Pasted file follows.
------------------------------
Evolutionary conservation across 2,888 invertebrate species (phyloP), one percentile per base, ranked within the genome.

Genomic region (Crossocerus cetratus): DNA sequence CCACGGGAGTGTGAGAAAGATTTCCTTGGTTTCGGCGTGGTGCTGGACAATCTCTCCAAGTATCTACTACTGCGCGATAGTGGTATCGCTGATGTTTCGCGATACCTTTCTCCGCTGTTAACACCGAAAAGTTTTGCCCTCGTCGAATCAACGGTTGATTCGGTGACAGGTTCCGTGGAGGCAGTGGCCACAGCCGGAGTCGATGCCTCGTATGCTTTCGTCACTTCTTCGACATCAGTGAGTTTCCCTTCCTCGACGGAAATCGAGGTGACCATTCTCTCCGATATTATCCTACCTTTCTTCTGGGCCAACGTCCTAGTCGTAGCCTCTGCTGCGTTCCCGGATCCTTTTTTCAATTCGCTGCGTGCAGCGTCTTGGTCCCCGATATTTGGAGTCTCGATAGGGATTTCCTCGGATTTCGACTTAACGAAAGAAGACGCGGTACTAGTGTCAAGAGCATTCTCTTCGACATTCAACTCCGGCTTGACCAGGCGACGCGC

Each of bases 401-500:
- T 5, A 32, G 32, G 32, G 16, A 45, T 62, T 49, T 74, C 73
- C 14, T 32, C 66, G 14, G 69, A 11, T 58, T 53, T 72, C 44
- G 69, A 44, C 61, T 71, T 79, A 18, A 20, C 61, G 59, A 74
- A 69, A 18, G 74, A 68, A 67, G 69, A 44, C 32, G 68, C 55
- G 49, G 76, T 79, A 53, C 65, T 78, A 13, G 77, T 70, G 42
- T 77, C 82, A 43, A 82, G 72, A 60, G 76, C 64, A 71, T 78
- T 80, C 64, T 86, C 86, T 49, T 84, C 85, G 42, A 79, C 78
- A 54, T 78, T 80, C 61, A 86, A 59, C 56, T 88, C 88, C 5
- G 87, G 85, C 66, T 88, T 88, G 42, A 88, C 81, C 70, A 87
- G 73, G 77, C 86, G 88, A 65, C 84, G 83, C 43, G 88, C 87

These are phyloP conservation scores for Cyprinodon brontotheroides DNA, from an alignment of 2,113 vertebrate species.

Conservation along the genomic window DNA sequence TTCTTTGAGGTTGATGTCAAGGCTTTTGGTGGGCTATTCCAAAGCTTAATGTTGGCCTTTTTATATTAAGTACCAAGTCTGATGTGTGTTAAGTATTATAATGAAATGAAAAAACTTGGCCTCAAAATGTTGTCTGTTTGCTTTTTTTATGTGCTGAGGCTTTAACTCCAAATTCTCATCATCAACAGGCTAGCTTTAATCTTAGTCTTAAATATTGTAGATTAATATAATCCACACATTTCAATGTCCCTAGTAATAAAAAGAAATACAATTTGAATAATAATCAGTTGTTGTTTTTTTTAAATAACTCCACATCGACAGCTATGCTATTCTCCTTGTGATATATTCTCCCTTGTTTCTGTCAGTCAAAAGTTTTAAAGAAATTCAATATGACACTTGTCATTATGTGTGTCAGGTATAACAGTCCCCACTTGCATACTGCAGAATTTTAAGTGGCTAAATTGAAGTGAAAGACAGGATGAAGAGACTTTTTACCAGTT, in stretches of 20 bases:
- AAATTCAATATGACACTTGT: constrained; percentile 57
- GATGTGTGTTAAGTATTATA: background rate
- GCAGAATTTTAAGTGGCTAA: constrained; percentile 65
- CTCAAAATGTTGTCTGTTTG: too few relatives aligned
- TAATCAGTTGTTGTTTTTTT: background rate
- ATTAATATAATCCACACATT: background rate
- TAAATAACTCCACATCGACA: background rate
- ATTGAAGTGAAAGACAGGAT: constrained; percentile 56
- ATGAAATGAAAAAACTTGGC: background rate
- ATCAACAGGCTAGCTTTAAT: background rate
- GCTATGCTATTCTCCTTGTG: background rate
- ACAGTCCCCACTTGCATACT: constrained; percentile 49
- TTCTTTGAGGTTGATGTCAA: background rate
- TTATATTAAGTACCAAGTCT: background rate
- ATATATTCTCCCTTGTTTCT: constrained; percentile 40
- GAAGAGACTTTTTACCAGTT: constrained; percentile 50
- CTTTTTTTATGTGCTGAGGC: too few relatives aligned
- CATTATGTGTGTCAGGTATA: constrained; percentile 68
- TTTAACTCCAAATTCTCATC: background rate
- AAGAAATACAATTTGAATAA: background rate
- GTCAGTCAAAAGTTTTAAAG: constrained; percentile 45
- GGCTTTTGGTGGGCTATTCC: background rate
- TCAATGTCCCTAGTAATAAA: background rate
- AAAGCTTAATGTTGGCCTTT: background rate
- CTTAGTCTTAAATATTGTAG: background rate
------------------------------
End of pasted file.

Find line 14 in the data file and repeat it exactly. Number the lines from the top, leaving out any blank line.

These are phyloP conservation scores for Cyprinodon brontotheroides DNA, from an alignment of 2,113 vertebrate species.